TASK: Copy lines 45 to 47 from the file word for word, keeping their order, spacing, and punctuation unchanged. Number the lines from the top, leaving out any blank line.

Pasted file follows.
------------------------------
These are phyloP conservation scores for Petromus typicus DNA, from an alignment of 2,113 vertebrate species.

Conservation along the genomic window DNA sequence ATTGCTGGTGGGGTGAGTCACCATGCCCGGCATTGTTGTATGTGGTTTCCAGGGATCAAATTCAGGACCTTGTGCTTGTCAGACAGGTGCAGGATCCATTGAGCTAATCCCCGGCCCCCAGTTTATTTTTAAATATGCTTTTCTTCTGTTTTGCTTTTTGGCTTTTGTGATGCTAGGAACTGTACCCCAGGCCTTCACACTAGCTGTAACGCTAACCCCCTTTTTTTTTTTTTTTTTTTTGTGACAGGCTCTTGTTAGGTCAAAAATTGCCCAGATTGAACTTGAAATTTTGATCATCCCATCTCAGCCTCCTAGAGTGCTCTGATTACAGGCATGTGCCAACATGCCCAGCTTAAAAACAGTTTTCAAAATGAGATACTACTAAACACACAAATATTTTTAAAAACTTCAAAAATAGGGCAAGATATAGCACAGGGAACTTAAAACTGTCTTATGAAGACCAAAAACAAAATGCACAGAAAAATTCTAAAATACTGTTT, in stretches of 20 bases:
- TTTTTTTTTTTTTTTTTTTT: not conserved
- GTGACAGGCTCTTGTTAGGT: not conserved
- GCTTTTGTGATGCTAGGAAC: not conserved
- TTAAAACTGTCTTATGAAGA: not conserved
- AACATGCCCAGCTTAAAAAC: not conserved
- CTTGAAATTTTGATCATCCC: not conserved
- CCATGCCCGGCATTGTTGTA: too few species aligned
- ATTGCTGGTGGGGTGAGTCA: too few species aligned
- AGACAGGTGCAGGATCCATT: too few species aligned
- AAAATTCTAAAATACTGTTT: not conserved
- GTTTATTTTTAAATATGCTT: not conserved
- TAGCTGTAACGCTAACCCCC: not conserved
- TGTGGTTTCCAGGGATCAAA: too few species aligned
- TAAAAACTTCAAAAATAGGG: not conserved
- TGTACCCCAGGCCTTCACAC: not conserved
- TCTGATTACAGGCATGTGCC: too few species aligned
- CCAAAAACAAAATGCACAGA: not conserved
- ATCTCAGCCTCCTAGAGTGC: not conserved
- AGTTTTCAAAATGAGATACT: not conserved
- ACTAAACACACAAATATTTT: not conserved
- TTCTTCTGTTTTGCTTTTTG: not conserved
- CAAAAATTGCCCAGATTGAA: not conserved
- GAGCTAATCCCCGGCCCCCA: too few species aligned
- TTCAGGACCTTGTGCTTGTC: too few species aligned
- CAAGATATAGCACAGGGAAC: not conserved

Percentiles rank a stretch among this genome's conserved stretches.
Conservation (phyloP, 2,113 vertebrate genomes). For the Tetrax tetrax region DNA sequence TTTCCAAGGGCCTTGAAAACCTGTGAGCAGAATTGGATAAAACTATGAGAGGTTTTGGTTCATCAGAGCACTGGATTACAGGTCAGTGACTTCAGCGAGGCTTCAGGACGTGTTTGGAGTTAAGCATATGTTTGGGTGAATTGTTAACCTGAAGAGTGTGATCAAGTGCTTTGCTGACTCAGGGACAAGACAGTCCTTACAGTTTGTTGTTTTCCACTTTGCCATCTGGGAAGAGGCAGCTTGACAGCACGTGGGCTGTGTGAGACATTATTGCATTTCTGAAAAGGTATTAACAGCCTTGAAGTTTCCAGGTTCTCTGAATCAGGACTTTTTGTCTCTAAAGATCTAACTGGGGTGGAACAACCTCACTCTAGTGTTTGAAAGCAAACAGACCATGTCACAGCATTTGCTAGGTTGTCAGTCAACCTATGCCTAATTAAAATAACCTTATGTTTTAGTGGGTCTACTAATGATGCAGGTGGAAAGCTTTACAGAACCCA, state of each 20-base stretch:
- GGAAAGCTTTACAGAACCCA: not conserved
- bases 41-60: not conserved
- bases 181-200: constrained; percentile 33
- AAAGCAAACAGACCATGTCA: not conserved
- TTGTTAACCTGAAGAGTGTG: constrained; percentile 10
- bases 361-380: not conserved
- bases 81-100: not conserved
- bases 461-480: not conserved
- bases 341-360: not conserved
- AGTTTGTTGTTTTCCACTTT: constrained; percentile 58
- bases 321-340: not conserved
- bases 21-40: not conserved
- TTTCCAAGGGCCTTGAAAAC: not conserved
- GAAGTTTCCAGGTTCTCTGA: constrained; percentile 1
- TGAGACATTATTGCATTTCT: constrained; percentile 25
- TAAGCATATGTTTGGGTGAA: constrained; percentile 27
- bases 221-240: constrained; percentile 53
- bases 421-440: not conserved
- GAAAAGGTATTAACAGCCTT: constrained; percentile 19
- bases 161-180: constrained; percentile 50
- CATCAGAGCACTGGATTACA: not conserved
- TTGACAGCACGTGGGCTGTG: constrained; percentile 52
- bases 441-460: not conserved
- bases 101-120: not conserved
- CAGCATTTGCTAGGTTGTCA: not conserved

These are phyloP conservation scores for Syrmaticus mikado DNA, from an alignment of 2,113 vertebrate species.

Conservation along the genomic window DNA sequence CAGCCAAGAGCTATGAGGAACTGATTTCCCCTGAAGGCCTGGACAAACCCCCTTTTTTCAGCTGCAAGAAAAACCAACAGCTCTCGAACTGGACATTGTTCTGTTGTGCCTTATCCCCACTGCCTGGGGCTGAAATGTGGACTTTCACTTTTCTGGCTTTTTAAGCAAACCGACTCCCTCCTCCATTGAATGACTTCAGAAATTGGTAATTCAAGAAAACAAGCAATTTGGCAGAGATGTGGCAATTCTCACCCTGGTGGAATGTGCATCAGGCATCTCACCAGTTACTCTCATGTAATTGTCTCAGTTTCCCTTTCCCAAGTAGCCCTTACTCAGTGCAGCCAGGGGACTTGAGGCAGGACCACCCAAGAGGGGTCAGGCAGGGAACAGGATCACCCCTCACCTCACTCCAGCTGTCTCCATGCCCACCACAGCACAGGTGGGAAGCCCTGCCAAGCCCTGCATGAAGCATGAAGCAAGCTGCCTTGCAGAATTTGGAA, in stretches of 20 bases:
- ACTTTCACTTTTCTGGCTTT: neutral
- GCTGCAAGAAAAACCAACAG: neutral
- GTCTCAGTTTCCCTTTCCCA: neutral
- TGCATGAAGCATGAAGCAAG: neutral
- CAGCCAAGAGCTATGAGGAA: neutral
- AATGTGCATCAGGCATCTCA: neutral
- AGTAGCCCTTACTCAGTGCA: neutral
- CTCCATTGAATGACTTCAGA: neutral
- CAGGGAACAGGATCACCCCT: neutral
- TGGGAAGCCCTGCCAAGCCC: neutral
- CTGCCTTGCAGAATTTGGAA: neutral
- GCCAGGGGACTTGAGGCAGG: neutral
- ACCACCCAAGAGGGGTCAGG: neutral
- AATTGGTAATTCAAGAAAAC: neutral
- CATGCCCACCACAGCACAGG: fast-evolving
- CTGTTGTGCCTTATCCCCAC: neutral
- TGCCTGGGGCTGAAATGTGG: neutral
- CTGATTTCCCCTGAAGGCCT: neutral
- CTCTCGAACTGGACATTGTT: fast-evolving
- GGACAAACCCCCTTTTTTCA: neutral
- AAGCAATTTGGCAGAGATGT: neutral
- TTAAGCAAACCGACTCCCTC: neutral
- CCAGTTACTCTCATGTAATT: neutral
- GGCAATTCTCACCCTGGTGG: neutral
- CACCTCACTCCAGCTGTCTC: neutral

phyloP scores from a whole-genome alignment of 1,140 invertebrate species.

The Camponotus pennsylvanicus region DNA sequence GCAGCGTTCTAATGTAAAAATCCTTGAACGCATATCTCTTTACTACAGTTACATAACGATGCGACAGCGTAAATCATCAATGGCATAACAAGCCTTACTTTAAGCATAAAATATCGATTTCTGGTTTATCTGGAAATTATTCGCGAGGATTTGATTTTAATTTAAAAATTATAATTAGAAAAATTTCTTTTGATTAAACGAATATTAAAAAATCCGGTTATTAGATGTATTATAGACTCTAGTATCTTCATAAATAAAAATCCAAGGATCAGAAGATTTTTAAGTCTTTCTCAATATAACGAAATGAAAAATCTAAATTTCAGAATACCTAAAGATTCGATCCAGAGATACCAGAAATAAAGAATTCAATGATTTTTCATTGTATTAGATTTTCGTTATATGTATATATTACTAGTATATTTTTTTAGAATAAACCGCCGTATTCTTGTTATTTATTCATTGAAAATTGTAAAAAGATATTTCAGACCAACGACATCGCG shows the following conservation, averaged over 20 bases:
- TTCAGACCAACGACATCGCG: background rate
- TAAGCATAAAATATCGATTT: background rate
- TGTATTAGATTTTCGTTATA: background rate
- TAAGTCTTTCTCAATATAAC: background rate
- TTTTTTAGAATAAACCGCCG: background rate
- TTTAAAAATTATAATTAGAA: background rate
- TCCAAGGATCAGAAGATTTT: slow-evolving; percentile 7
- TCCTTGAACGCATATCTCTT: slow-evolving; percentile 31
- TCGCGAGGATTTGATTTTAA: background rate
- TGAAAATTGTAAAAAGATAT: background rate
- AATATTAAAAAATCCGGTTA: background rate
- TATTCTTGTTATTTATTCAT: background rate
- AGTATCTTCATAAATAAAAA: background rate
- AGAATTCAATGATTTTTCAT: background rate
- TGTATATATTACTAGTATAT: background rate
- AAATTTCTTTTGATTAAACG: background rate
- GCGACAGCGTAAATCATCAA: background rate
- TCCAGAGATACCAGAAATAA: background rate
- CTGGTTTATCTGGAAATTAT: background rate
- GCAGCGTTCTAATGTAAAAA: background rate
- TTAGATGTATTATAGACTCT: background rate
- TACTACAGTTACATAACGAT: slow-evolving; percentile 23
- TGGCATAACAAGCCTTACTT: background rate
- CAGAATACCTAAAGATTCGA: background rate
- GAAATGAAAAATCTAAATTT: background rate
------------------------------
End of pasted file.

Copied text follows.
- TAAGCATATGTTTGGGTGAA: constrained; percentile 27
- bases 221-240: constrained; percentile 53
- bases 421-440: not conserved